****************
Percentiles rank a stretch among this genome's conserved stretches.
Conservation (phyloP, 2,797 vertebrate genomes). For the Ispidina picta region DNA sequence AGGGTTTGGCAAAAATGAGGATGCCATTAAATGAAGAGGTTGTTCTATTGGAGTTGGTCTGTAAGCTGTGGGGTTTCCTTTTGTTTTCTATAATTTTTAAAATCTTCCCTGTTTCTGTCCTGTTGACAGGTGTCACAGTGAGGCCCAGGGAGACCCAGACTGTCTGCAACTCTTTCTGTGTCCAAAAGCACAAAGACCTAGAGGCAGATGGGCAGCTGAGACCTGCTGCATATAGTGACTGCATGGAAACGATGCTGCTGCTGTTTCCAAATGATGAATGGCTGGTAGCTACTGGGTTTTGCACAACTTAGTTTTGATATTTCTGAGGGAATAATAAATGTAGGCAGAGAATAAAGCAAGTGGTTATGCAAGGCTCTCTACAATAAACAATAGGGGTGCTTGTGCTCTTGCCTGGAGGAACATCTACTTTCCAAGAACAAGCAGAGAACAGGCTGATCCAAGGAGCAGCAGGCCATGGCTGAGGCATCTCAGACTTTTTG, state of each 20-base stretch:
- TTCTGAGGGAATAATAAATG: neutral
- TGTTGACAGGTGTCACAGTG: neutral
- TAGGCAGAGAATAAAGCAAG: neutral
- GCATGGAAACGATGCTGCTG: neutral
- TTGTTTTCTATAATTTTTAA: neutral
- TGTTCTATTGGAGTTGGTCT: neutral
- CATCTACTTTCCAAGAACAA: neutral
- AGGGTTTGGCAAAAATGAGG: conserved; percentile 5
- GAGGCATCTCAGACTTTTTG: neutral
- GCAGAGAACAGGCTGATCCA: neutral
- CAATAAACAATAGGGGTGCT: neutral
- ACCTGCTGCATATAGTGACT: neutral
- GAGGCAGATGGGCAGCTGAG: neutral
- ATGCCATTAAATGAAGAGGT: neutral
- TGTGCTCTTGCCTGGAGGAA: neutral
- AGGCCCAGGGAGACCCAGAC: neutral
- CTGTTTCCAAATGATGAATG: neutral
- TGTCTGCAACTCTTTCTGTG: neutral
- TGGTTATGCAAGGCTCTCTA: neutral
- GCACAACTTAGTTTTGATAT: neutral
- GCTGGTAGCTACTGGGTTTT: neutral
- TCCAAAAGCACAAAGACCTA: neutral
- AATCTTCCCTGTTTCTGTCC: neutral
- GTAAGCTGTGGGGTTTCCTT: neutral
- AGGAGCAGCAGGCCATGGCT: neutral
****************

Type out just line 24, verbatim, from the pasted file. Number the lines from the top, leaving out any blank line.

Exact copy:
- TCCAAAAGCACAAAGACCTA: neutral